​6. Salt Lake City, Utah


The biggest city in Utah is home to a number of large companies, including Zions Bank and Questar, but it also has developed into something of a tech hub, with firms such as Adobe and eBay operating offices in the area.

The city now has nearly 18,000 job openings, with a median base salary of $44,000. For a town that offers many tech-related job opportunities, the cost of living is much lower than cities such as San Jose. Salt Lake City's median home value is $224,000, compared with $863,800 for San Jose.

Current job openings include senior Oracle DBA at and investment consultant at Fidelity Investments.

​5. Seattle, Washington


The home of and Starbucks makes the cut because of its roughly 69,000 job openings, which offer a median base salary of $70,000.

While that salary is higher than some other cities on the list, Seattle also has a higher cost of living, given that the city's median home value is $344,700.

Current job openings in the city of 3.7 million residents include network engineer II at Synchronoss and game builder at mobile game developer WildTangent.

​4. Austin, Texas


The capital of Texas has a similar tech-focused economy as Seattle, yet the cost of living is lower, according to Glassdoor.

Austin has more than 33,000 job openings at the moment, with a median base salary of $50,000. The median home value is $226,400. "The cost of living has risen, but it's still very reasonable compared with Seattle," Chamberlain said.

Current job openings include software engineer at vacation rental site Homeaway and .NET technical lead at Blizzard, which creates games such as World of Warcraft.

​3. Oklahoma City, Oklahoma

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This city of 1.3 million people now has nearly 17,000 job openings, with a median base salary of $38,100.

The salaries might be lower than in other cities, but so is the cost of living, since the median home value is $129,400. According to the Greater Oklahoma City Partnership, the city's affordability is a key draw, helping it attract millennials and other Americans seeking more value for their money.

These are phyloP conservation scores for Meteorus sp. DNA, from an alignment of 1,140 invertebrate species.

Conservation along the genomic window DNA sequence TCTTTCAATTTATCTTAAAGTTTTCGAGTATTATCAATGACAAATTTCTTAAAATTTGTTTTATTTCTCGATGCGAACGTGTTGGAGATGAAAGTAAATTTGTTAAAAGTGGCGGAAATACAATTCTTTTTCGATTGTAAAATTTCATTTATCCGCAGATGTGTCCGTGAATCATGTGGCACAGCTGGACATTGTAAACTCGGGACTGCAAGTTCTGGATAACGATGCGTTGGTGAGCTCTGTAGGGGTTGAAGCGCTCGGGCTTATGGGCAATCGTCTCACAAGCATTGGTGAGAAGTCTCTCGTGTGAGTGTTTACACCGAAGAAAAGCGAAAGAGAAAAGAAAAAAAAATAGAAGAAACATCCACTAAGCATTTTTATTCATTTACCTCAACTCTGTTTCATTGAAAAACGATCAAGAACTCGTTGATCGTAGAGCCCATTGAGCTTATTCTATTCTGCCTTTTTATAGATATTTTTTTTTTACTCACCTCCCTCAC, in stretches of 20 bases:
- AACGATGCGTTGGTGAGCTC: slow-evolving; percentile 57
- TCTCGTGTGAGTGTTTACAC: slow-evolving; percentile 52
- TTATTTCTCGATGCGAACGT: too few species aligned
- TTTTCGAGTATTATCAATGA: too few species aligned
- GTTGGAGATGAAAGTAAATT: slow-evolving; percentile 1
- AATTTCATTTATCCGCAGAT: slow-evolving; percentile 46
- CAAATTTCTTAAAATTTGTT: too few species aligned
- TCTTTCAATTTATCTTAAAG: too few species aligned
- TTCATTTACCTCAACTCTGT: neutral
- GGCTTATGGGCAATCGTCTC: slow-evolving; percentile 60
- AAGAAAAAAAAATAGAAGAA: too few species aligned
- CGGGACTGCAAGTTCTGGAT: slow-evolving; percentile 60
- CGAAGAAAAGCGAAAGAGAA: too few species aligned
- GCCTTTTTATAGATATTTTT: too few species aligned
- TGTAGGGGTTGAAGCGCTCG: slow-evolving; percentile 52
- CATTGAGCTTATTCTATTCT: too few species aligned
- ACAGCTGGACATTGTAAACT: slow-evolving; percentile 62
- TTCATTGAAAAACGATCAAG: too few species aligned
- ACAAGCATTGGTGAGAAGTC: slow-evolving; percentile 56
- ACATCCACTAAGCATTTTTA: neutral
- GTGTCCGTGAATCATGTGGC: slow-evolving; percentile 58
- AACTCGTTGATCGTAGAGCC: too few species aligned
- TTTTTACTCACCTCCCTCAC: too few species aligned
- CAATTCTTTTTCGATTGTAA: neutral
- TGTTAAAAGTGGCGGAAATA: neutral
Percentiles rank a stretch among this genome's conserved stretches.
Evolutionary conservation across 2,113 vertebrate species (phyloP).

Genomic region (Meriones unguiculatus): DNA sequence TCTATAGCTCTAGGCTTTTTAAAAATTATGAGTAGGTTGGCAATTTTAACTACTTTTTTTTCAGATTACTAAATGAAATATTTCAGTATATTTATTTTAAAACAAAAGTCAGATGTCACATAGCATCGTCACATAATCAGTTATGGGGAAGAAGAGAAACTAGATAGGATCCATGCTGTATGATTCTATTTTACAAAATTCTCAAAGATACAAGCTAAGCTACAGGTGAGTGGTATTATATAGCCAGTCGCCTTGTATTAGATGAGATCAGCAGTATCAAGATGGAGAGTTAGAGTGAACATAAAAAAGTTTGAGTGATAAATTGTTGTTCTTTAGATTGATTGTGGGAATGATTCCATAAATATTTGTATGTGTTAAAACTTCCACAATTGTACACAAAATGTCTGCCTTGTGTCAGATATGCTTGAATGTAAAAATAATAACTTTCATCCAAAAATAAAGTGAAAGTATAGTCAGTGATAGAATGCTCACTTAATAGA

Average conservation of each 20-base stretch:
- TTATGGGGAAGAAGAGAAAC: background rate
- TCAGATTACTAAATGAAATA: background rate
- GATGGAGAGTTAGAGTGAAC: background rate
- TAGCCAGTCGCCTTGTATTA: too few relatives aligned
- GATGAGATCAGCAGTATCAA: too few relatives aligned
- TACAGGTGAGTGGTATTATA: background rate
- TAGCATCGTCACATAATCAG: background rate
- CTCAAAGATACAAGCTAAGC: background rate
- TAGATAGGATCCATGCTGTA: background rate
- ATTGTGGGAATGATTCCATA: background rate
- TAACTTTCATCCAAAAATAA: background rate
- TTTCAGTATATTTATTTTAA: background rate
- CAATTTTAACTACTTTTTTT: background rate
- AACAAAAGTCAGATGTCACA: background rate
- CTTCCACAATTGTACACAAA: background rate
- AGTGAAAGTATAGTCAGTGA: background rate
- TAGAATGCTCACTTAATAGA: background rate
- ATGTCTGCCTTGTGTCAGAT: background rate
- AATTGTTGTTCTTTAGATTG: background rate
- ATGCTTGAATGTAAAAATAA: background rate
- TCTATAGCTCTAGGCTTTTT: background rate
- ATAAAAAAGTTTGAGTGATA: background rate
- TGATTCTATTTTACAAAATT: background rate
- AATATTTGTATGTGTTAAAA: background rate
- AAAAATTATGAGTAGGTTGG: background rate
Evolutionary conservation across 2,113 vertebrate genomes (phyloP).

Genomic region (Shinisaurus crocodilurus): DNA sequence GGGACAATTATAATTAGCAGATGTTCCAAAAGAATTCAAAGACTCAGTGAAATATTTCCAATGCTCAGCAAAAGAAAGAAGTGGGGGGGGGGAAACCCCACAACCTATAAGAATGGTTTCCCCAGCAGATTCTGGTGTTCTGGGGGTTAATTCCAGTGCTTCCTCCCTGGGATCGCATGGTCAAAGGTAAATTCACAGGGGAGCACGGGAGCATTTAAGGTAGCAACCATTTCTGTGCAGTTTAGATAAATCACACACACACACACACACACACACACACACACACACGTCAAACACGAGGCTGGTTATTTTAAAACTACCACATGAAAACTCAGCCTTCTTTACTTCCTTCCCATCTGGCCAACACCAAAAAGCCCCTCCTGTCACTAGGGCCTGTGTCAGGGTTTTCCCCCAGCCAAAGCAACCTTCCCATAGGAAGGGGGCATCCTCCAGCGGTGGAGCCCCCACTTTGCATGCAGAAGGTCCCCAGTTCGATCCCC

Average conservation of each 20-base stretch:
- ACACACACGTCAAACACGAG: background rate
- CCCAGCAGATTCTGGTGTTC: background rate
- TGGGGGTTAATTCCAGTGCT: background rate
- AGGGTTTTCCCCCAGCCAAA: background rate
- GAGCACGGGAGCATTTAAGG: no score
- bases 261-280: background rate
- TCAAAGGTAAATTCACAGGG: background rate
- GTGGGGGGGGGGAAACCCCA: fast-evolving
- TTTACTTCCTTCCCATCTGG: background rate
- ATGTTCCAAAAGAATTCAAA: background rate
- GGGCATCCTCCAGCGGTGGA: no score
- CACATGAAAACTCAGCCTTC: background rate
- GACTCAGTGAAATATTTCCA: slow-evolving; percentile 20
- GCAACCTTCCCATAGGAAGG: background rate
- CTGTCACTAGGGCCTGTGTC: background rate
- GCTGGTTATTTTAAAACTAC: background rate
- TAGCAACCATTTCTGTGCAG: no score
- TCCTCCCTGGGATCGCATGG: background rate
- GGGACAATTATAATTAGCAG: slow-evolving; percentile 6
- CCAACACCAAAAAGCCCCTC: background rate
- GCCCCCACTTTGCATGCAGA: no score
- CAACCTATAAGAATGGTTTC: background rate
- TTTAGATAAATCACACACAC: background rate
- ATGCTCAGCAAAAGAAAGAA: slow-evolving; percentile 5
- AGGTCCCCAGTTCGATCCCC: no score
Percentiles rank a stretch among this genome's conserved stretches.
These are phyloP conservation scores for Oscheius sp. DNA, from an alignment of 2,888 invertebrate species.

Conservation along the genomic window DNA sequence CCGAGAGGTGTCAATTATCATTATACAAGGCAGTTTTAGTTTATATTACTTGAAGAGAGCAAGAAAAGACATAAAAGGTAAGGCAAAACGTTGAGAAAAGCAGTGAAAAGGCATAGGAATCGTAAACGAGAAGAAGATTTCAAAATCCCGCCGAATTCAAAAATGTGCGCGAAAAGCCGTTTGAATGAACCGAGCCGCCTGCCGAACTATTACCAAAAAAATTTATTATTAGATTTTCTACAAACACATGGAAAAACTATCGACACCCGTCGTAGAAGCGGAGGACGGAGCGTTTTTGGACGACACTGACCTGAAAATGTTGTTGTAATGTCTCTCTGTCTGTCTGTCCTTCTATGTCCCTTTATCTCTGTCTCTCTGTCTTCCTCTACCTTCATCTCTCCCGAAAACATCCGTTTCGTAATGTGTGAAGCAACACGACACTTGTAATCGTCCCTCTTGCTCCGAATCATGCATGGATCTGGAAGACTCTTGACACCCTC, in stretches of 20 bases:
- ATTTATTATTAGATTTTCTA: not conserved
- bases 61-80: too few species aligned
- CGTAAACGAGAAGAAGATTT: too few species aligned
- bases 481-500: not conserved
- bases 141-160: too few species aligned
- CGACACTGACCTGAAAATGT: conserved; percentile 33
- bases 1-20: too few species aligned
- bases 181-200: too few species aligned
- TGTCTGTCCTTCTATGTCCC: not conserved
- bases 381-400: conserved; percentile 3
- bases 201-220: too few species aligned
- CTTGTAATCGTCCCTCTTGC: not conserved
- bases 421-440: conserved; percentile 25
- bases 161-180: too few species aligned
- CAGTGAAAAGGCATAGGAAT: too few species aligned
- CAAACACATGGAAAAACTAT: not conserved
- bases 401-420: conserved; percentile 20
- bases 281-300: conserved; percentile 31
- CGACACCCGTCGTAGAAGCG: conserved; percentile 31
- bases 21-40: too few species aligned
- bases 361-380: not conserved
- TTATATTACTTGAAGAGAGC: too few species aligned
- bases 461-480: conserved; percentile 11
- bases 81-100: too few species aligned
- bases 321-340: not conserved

While the city was once dominated by the oil and gas industries, it has diversified in recent years, Chamberlain said. Oklahoma City has fewer job openings than other cities, but it landed near the top of the list because of its large number of stable middle-class jobs and affordable homes, he added.

Current job openings include manufacturing engineer assembly at Boeing and CRG reserves coordinator at Marathon Oil.

​2. Kansas City, Missouri

Tommy Brison/iStockphoto

Kansas City was once dominated by stockyards and shipping, but has transformed into a city where service industries are thriving. The city of 2.1 million residents was also picked by Google to test Google Fiber, its ultra-high-speed Internet experiment.

The city has some 29,000 job openings, which offer a median base salary of $46,000. Kansas City is also an affordable place to live, with a median home value of $138,500.

Current job openings include investment consultant at Scottrade and software engineer at the Nerdery, a custom software company.

​1. Raleigh, North Carolina

This city of 1.2 million residents sits in the sweet spot of good job opportunities, affordability and job satisfaction, according to Glassdoor.

Raleigh has more than 24,000 job openings, with a median base salary of $50,950. The median home value stands at $198,400.

The city benefits from its location in the so-called Research Triangle, home to Duke University, University of North Carolina at Chapel Hill and North Carolina State University. With hundreds of restaurants, numerous parks and good schools, Raleigh often tops lists of best places to live.

In terms of jobs, top employers in the region include IBM, WakeMed Health & Hospitals and Cisco Systems. Current job openings include Web developer at Credit Suisse and director of software engineering at Dude Solutions, a software company.